Friday, September 26, 2008


A fish-drum or ''pao pei'' is a traditional Chinese instrument.

It is composed of a long cylinder, often of bamboo, over one end of which is stretched a piece of prepared fish skin or snakeskin. Two items that resemble projecting golf clubs are the ends of long slips of bamboo used as castanets.

Elder Zhang Guo, one of the Eight Immortals, is sometimes depicted holding one.

Di mo

The dimo is a special membrane applied to the transverse Chinese flute called ''dizi'' , giving the instrument its characteristic buzzing timbre.

''Dimo'', made from the tissue-thin membrane from the interior of a specific variety of bamboo, are supplied as tubular sleeves. Only a small rectangle is needed at a time, so for application, a small section is cut off the end of the ''di mo'' sleeve, and that small tube is cut open to make a rough rectangle of flat membrane.

The Korean transverse bamboo flute called ''daegeum'' has a similar buzzing membrane. The Korean ''sogeum'' and ''junggeum'' and the Thai ''khlui'' also once had membranes, but these are not used today.


The ''di mo'' is applied to the membrane hole of the dizi using a special, traditional glue called ''Ejiao''. One of the advantages of ''ar jiao'' is that the glue is water-soluble, so that it can be wetted again to re-adjust the ''di mo''.

After applying the glue around the ''mo kong'', the ''di mo'' is applied, and then adjusted while the glue is still wet so that many creases form in a sequence along the length of the hole. Each crease should be parallel to the one before, crossing the hole horizontally, so that together they form a sort of pleat or corrugation.

Although the purpose of applying ''di mo'' is simply to make the ''dizi'' operational, the application technique is considered to be an art in itself.

Chinese flutes

Chinese flutes come in various types. They include

*, an ancient vertical flute made from the bones of large birds

The bawu, hulusi, and are sometimes mis-identified as flutes, but they are reed instruments.

Chinese flutes are generally made from bamboo and belong to the ''bamboo'' , although they can be made of other materials such as jade.

Zhongyin sheng

Zhongyin sheng is one kind of . It is a middle-ed sheng. It is an octave lower than Gaoyin sheng, which is a high-pitched sheng. Zhongyin sheng uses treble or alto clef. It is a free reed instrument. It has a mellifluent and powerful timbre.

Zhongyin sheng plays an important part in modern Chinese orchestra. Because it serves as accompaniment in an orchestra, while other instruments are given few melody. It usually has thirty-six keys. There are two kinds of Zhongyin sheng in modern Chinese music. One is Bow sheng, which requires people to hold it when players play it. The other one is Tai sheng, which can stand on a table while players play it. Tai sheng is used a lot in student orchestra, because it is easier to learn Tai sheng than to learn Bow sheng.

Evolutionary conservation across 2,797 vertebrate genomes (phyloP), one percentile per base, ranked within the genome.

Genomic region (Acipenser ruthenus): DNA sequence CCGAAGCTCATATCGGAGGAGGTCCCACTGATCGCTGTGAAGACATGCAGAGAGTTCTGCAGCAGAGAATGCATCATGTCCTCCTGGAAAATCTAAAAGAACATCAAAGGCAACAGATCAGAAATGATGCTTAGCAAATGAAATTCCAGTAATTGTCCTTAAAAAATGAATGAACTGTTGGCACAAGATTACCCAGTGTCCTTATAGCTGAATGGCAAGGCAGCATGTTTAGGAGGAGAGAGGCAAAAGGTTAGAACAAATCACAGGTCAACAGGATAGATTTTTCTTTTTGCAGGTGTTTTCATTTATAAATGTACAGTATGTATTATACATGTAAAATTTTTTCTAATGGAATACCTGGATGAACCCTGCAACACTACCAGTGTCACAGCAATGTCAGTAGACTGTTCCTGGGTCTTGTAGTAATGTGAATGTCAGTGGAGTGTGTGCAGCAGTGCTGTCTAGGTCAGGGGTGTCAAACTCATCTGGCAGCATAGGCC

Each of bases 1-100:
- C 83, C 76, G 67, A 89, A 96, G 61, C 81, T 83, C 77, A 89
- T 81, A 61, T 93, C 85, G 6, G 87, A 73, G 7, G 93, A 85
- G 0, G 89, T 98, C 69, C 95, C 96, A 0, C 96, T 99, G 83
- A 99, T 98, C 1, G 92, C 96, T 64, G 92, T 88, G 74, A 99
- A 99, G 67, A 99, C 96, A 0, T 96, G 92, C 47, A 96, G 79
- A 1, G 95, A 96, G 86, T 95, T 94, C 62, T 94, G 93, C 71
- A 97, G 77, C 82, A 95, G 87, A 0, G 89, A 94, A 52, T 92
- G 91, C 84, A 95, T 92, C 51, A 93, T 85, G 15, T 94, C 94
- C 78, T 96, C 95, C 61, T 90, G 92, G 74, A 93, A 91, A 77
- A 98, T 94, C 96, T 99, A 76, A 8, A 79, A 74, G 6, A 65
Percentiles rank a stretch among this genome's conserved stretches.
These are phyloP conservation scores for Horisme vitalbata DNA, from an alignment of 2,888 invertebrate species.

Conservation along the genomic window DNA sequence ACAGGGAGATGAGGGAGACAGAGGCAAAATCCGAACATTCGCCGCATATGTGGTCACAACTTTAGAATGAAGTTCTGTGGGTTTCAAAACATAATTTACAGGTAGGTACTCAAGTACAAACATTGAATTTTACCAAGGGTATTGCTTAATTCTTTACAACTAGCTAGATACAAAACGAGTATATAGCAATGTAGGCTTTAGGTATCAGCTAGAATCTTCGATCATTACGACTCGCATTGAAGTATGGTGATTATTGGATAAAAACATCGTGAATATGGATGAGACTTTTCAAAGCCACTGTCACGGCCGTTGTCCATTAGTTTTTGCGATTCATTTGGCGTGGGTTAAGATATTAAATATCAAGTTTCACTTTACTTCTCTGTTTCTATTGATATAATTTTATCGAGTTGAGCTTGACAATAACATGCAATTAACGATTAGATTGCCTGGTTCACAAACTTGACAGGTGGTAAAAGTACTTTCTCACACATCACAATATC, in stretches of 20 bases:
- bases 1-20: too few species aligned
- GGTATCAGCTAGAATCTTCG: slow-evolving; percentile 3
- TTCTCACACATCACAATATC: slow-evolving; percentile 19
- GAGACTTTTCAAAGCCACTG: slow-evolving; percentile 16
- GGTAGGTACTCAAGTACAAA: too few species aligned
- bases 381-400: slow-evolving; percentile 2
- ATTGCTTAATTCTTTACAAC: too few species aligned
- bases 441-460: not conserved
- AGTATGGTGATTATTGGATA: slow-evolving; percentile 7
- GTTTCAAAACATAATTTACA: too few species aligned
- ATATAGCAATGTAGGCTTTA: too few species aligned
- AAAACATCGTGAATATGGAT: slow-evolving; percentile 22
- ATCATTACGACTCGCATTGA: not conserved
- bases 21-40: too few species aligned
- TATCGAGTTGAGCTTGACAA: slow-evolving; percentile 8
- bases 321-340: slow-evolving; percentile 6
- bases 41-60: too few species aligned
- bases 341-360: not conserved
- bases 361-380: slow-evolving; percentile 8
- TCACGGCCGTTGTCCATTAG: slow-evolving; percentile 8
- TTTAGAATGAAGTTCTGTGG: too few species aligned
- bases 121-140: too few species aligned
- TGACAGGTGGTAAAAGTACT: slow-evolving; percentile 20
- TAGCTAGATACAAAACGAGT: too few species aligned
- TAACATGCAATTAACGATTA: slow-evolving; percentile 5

The zhongruan , is a Chinese plucked string instrument that may be played with a plectrum or fingerstyle, similar to the pipa. The ''zhongruan'' is the tenor size of the ''ruan'', or "moon guitar." It has a straight neck, a round sound box, and 24 frets on the fretboard. The ''ruan'' was also called the ''qinpipa'' in ancient China, and has expanded to five different sizes.

List of traditional Chinese musical instruments

Traditional Chinese musical instruments comprise a wide range of string, wind, and percussion instruments. Traditionally, they were classified according to the materials used in their construction.

The Eight Sounds

The eight categories are: silk, bamboo, wood, , metal, clay, gourd and . There are other instruments which may not fit these classifications.


Silk instruments are mostly string instruments . Since the very beginning, the Chinese have used silk for strings, though today metal or nylon are more frequently used. Instruments in the silk category include:


*Guqin - 7-stringed zither
* - 25-stringed zither with moveable bridges
*Guzheng - 16-26 stringed zither with movable bridges
*Konghou - harp
*Pipa - pear-shaped fretted lute with 4 or 5 strings
*Sanxian - plucked lute with body covered with snakeskin and long fretless neck
*Ruan - moon-shaped lute in five sizes: gaoyin-, xiao-, zhong-, da-, and diyin-
*Liuqin - small plucked, fretted lute with a pear-shaped body and four strings
*Yueqin - plucked lute with a wooden body, a short fretted neck, and four strings tuned in pairs
*Qinqin - plucked lute with a wooden body and fretted neck
*Duxianqin - plucked zither with only one string


*Huqin - family of vertical fiddles
*Erhu - two-stringed fiddle
*Zhonghu - two-stringed fiddle, lower pitch than erhu
*Gaohu - two-stringed fiddle, higher pitch than erhu; also called ''yuehu''
*Banhu - two-stringed fiddle with a coconut resonator and wooden face, used primarily in northern China
*Jinghu - two-stringed fiddle, very high pitched, used mainly for Beijing opera
*Jing erhu - ''erhu'' used in Beijing opera
*Erxian - two-stringed fiddle, used in Cantonese, Chaozhou, and nanguan music
*Tiqin - two-stringed fiddle, used in ''kunqu'', Chaozhou, Cantonese, Fujian, and Taiwanese music
*Yehu - two-stringed fiddle with coconut body, used primarily in Cantonese and Chaozhou music
*Daguangxian - fiddle used primarily by the Hakka, in Taiwan and Fujian
* - two-stringed fiddle used in the traditional music of Hunan
*Datongxian - two-stringed fiddle used primarily in the traditional music of southern China and Taiwan
*Hexian - large fiddle used primarily among the Hakka of Taiwan
*Huluqin - two-stringed fiddle with gourd body used by the Naxi of Yunnan
*Huluhu - two-stringed fiddle with gourd body used by the Zhuang of Guangxi
*Maguhu - two-stringed fiddle with horse bone body used by the Zhuang and Buyei peoples of southern China
*Tuhu - two-stringed fiddle used by the Zhuang people of Guangxi
*Jiaohu - two-stringed fiddle used by the Gelao people of Guangxi, as well as the Miao and Dong